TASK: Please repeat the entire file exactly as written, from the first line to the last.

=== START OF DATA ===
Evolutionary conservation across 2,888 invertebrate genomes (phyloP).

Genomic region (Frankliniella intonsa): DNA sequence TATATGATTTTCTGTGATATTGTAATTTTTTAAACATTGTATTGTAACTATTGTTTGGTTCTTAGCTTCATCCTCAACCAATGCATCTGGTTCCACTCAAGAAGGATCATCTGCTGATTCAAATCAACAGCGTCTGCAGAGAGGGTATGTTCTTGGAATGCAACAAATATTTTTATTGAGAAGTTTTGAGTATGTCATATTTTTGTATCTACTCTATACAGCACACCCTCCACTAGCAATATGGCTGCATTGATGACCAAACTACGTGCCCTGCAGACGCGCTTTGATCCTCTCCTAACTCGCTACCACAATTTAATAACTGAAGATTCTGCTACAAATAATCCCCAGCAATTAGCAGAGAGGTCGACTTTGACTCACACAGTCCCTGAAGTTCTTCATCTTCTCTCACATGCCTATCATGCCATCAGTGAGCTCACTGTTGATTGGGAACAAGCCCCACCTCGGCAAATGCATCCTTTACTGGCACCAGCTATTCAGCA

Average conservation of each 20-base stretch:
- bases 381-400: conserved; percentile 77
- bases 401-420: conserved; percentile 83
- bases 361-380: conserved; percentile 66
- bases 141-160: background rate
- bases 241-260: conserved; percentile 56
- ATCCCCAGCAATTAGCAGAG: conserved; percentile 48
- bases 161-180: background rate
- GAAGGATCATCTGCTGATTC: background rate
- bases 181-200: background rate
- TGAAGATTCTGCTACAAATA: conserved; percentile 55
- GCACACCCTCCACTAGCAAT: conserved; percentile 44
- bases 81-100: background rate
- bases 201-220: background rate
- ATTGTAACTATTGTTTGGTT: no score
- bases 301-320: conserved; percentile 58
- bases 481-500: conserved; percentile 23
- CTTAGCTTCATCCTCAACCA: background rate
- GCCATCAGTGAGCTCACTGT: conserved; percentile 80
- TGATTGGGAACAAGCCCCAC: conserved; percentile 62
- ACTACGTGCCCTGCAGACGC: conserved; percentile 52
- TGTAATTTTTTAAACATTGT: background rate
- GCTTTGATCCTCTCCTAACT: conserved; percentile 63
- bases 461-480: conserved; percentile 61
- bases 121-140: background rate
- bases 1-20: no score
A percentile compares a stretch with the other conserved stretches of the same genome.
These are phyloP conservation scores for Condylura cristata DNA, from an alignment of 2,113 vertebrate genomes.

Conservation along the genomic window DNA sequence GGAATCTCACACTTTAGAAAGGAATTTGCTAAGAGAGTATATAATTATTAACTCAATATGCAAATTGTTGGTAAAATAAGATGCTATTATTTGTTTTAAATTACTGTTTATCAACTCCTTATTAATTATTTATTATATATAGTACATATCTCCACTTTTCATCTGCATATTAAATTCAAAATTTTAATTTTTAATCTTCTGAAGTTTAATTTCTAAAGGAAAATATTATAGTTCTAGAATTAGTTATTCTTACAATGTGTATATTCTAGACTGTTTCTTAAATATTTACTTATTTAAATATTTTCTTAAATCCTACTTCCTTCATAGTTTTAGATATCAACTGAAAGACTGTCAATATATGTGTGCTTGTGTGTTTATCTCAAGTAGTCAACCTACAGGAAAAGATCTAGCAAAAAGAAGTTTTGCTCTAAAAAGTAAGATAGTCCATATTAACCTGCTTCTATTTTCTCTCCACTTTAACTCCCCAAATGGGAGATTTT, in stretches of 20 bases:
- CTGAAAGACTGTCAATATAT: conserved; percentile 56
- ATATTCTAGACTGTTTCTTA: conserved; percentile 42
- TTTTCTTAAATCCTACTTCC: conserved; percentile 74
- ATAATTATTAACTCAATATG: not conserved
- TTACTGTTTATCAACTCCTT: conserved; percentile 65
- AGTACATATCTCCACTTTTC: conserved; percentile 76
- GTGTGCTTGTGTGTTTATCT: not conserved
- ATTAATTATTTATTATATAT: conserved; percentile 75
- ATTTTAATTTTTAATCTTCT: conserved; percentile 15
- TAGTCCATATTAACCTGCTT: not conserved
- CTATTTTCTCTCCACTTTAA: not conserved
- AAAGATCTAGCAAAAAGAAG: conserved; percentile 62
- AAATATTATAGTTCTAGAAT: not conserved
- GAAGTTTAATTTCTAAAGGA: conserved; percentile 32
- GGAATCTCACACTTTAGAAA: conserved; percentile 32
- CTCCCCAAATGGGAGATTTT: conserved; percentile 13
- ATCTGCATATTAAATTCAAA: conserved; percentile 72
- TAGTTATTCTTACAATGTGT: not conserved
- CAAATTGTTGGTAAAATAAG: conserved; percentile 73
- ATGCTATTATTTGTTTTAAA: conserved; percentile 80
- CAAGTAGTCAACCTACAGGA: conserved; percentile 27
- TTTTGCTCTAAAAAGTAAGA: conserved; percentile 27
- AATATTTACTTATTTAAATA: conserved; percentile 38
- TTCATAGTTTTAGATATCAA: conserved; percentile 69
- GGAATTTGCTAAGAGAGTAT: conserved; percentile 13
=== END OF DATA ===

Evolutionary conservation across 2,888 invertebrate genomes (phyloP).

Genomic region (Frankliniella intonsa): DNA sequence TATATGATTTTCTGTGATATTGTAATTTTTTAAACATTGTATTGTAACTATTGTTTGGTTCTTAGCTTCATCCTCAACCAATGCATCTGGTTCCACTCAAGAAGGATCATCTGCTGATTCAAATCAACAGCGTCTGCAGAGAGGGTATGTTCTTGGAATGCAACAAATATTTTTATTGAGAAGTTTTGAGTATGTCATATTTTTGTATCTACTCTATACAGCACACCCTCCACTAGCAATATGGCTGCATTGATGACCAAACTACGTGCCCTGCAGACGCGCTTTGATCCTCTCCTAACTCGCTACCACAATTTAATAACTGAAGATTCTGCTACAAATAATCCCCAGCAATTAGCAGAGAGGTCGACTTTGACTCACACAGTCCCTGAAGTTCTTCATCTTCTCTCACATGCCTATCATGCCATCAGTGAGCTCACTGTTGATTGGGAACAAGCCCCACCTCGGCAAATGCATCCTTTACTGGCACCAGCTATTCAGCA

Average conservation of each 20-base stretch:
- bases 381-400: conserved; percentile 77
- bases 401-420: conserved; percentile 83
- bases 361-380: conserved; percentile 66
- bases 141-160: background rate
- bases 241-260: conserved; percentile 56
- ATCCCCAGCAATTAGCAGAG: conserved; percentile 48
- bases 161-180: background rate
- GAAGGATCATCTGCTGATTC: background rate
- bases 181-200: background rate
- TGAAGATTCTGCTACAAATA: conserved; percentile 55
- GCACACCCTCCACTAGCAAT: conserved; percentile 44
- bases 81-100: background rate
- bases 201-220: background rate
- ATTGTAACTATTGTTTGGTT: no score
- bases 301-320: conserved; percentile 58
- bases 481-500: conserved; percentile 23
- CTTAGCTTCATCCTCAACCA: background rate
- GCCATCAGTGAGCTCACTGT: conserved; percentile 80
- TGATTGGGAACAAGCCCCAC: conserved; percentile 62
- ACTACGTGCCCTGCAGACGC: conserved; percentile 52
- TGTAATTTTTTAAACATTGT: background rate
- GCTTTGATCCTCTCCTAACT: conserved; percentile 63
- bases 461-480: conserved; percentile 61
- bases 121-140: background rate
- bases 1-20: no score
A percentile compares a stretch with the other conserved stretches of the same genome.
These are phyloP conservation scores for Condylura cristata DNA, from an alignment of 2,113 vertebrate genomes.

Conservation along the genomic window DNA sequence GGAATCTCACACTTTAGAAAGGAATTTGCTAAGAGAGTATATAATTATTAACTCAATATGCAAATTGTTGGTAAAATAAGATGCTATTATTTGTTTTAAATTACTGTTTATCAACTCCTTATTAATTATTTATTATATATAGTACATATCTCCACTTTTCATCTGCATATTAAATTCAAAATTTTAATTTTTAATCTTCTGAAGTTTAATTTCTAAAGGAAAATATTATAGTTCTAGAATTAGTTATTCTTACAATGTGTATATTCTAGACTGTTTCTTAAATATTTACTTATTTAAATATTTTCTTAAATCCTACTTCCTTCATAGTTTTAGATATCAACTGAAAGACTGTCAATATATGTGTGCTTGTGTGTTTATCTCAAGTAGTCAACCTACAGGAAAAGATCTAGCAAAAAGAAGTTTTGCTCTAAAAAGTAAGATAGTCCATATTAACCTGCTTCTATTTTCTCTCCACTTTAACTCCCCAAATGGGAGATTTT, in stretches of 20 bases:
- CTGAAAGACTGTCAATATAT: conserved; percentile 56
- ATATTCTAGACTGTTTCTTA: conserved; percentile 42
- TTTTCTTAAATCCTACTTCC: conserved; percentile 74
- ATAATTATTAACTCAATATG: not conserved
- TTACTGTTTATCAACTCCTT: conserved; percentile 65
- AGTACATATCTCCACTTTTC: conserved; percentile 76
- GTGTGCTTGTGTGTTTATCT: not conserved
- ATTAATTATTTATTATATAT: conserved; percentile 75
- ATTTTAATTTTTAATCTTCT: conserved; percentile 15
- TAGTCCATATTAACCTGCTT: not conserved
- CTATTTTCTCTCCACTTTAA: not conserved
- AAAGATCTAGCAAAAAGAAG: conserved; percentile 62
- AAATATTATAGTTCTAGAAT: not conserved
- GAAGTTTAATTTCTAAAGGA: conserved; percentile 32
- GGAATCTCACACTTTAGAAA: conserved; percentile 32
- CTCCCCAAATGGGAGATTTT: conserved; percentile 13
- ATCTGCATATTAAATTCAAA: conserved; percentile 72
- TAGTTATTCTTACAATGTGT: not conserved
- CAAATTGTTGGTAAAATAAG: conserved; percentile 73
- ATGCTATTATTTGTTTTAAA: conserved; percentile 80
- CAAGTAGTCAACCTACAGGA: conserved; percentile 27
- TTTTGCTCTAAAAAGTAAGA: conserved; percentile 27
- AATATTTACTTATTTAAATA: conserved; percentile 38
- TTCATAGTTTTAGATATCAA: conserved; percentile 69
- GGAATTTGCTAAGAGAGTAT: conserved; percentile 13